Everyone is familiar with the Boston Marathon, arguably one of the world's most famous races; but sadly, not everyone is lucky enough to experience or witness it. This year, I experienced my first Marathon Monday and was truly astounded by what this city can do.
As someone from Tampa, FL, I never had a connection to the marathon growing up, and like many people from outside of the Northeast, on April 15, 2013 I was devastated to hear of the bombings, but I did not feel the connection nor the effect that it had on the Boston community.
Before I came here, Boston Strong was a saying that I had heard many times before, but I never knew the true emotion of the phrase. Of course, I watched all the news channels, followed the events that came after the bombings, and witnessed the resilience of this great city, but it did not affect me in the same way that it has affected so many Northeastern natives.
This year, I finally got to experience the phenomenon that is Boston Strong, and it was a huge culture shock, in the best way possible. People from Boston are passionate in everything they do, especially when it comes to sports; so, when it comes to one of the world’s biggest marathons, one can only imagine the atmosphere, especially for the tail end of the race.
When I made it to the marathon route as the majority of runners were making their way past Mile 21, I screamed and cheered them on until my voice gave out. I reached out for high fives, and was many times denied, but that didn’t stop me from yelling and flailing.
This was unlike anything that I had ever seen in my life, this event and this day were both so foreign to me. But, that Monday, I learned so much about the city, it’s people, and the effect it has on others. And, ultimately, it has had a profound effect on me.
Dedication, inspiration, perseverance and validation are some of the biggest things that I have taken away from my first Boston Marathon.
Not only is the dedication of the athletes astounding, but so is the dedication of the people behind the fences cheering them on; from the students emerging at Mile 21 to congratulate runners as they beat heartbreak hill, to those who give so much to make sure that the marathon runs successfully and safely.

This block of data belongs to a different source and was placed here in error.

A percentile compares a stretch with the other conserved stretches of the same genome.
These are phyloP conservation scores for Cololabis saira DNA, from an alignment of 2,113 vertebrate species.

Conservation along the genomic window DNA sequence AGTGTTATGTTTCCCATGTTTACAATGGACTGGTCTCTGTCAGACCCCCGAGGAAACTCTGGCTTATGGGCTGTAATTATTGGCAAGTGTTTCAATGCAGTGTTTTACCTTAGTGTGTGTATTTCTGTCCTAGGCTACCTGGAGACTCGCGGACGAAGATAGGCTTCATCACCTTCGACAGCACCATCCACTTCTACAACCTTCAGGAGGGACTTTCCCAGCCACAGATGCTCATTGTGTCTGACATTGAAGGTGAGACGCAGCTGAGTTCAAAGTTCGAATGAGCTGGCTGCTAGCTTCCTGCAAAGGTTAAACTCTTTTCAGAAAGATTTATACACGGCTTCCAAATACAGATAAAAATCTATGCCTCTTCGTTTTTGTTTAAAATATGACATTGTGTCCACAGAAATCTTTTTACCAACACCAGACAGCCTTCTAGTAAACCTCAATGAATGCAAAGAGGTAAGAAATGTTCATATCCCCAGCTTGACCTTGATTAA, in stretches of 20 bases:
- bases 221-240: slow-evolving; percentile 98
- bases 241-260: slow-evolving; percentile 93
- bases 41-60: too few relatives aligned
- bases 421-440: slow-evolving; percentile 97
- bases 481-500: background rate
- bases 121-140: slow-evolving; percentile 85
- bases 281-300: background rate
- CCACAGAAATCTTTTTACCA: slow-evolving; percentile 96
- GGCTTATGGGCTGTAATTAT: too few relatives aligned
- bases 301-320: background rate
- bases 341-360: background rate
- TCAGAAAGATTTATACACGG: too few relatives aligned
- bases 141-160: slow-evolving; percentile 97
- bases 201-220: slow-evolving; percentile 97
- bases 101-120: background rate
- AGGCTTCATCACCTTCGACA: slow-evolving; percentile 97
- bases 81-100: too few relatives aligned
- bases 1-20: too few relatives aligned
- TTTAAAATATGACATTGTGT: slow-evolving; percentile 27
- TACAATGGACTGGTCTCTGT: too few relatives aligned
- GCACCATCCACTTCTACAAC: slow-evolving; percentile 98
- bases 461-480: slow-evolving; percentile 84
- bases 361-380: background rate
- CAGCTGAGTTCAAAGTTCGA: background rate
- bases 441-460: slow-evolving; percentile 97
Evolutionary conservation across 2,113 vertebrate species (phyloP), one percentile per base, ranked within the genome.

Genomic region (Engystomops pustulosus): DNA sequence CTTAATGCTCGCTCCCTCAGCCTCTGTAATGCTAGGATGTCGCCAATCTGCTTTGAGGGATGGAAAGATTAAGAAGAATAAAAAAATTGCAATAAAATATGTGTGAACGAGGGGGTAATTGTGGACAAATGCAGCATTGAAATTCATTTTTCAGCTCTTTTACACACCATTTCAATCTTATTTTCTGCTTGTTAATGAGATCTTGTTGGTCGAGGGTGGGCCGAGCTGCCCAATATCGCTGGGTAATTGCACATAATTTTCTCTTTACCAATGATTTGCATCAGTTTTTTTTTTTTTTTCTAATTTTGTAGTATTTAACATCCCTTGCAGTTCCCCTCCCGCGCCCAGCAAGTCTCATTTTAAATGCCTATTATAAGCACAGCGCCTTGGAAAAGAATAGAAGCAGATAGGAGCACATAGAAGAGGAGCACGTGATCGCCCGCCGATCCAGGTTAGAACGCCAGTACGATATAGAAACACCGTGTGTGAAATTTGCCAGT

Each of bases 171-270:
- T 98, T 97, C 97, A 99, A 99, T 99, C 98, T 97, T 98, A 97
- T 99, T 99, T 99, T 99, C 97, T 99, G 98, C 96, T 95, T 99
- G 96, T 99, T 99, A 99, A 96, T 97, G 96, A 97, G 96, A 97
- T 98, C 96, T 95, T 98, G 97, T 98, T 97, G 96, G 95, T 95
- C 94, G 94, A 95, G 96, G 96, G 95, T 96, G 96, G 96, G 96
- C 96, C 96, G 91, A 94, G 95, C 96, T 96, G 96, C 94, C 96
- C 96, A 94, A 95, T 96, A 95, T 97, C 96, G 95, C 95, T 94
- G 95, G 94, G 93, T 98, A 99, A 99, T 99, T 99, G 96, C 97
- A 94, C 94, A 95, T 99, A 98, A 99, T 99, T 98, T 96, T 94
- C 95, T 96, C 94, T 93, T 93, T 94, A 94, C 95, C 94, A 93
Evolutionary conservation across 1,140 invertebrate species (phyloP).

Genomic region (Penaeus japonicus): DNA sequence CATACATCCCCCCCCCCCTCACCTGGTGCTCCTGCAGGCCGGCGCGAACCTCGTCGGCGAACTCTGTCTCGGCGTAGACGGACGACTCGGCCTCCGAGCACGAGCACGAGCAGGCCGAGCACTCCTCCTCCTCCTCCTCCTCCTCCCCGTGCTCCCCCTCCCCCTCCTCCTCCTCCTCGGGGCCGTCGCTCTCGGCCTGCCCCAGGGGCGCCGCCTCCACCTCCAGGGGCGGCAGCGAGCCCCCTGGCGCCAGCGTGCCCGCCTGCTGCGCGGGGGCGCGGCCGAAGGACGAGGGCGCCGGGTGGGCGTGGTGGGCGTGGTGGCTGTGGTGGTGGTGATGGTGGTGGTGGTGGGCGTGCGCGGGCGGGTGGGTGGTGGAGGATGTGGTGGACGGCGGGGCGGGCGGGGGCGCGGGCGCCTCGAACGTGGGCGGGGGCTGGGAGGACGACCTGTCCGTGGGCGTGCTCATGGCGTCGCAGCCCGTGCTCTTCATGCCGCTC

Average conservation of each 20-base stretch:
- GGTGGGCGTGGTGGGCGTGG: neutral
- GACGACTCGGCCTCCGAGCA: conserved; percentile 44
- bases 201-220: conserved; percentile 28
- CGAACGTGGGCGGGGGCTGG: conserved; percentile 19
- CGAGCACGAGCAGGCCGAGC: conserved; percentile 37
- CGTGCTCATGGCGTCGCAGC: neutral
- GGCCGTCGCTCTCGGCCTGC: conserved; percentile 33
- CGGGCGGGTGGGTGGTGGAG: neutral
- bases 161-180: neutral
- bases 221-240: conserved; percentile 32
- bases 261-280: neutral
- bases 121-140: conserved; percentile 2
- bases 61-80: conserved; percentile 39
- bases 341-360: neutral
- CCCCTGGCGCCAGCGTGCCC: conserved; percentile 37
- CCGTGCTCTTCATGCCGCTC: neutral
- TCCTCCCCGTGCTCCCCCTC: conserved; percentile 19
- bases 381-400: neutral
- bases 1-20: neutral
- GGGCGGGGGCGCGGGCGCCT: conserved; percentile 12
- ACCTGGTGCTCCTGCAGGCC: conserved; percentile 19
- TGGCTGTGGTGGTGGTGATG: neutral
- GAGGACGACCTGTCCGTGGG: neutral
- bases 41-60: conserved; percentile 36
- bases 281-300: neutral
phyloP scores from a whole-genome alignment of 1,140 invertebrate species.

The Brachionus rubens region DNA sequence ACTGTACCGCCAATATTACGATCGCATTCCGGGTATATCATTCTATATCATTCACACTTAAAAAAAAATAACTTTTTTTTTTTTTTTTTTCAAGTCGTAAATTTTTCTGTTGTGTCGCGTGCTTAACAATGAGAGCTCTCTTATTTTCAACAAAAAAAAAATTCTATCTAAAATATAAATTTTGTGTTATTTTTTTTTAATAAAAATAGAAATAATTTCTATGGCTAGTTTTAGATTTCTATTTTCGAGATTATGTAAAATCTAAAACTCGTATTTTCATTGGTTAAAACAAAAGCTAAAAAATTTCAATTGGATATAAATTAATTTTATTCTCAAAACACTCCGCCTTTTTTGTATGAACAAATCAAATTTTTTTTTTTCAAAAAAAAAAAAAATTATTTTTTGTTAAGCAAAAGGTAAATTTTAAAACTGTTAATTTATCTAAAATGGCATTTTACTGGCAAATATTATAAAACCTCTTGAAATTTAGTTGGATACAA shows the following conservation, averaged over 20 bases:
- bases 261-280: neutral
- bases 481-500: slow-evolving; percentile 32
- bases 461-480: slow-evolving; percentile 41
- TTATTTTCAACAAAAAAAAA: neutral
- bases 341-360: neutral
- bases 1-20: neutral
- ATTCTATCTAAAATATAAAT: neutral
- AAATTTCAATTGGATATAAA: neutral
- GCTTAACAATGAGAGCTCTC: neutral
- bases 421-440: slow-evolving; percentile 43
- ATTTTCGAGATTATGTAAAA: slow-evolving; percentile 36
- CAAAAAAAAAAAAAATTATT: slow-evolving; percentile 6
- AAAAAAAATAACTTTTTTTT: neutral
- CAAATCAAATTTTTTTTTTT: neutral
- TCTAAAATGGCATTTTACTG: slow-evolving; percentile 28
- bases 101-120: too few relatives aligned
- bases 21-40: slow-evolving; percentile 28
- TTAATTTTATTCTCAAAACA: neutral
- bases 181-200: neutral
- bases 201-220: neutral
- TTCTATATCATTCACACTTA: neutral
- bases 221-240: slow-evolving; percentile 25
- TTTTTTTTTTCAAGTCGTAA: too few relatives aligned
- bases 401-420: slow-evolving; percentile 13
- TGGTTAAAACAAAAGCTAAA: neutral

The weather this past Monday was obviously not ideal for Marathon Monday, but regardless, so many people came out to support the incredibly strong runners in their 26.2-mile feat. From family, to friends, to students, to random strangers, everyone broke out their rain jackets and braved the awful weather.
As I watched runners of all shapes and sizes, learned about the causes they supported and heard stories of incredible people taking part in this day, I was genuinely moved and inspired.
A 20-year-old Venezuelan man with muscular dystrophy walked for 20 hours through torrential downpours and storms to complete the marathon. He finished the race at 5am on Tuesday, but did not give up on himself. Hearing his story truly moved me, and the fact that he was so determined to accomplish his goal in this city, that inspired me even more.
I knew that Bostonians were tough, but I didn’t realize just how strong and tough they were until witnessing a beautiful and heart-wrenching moment on Boylston. After the Mile 21 events had concluded, I went back into my room and came across Rebekah Gregory’s story and learned what she overcame to cross that finish line.
Tears were literally pouring out of my eyes as I sat alone in my room watching the video of her falling across the finish line equally overcome by emotion. At that moment, I felt a true connection to this city, in addition to minor embarrassment.
I witnessed a man with one leg participating in the marathon on crutches; I witnessed true perseverance, heart and love, whether it was for the city or for the celebration of Patriot's day itself. All of these events further validated my decision to come to Boston College, and they have opened a special place in my heart for Beantown.
In the final hours of Marathon Monday, I texted my mother with a plan to run the marathon by my senior year (someone please hold me to that…). While this is a lofty goal, mostly because I hate running, it is one that I plan to fulfill as I was inspired by the greatness of the city and the people in it.
I am ready to truly experience what it is like to be Boston Strong.
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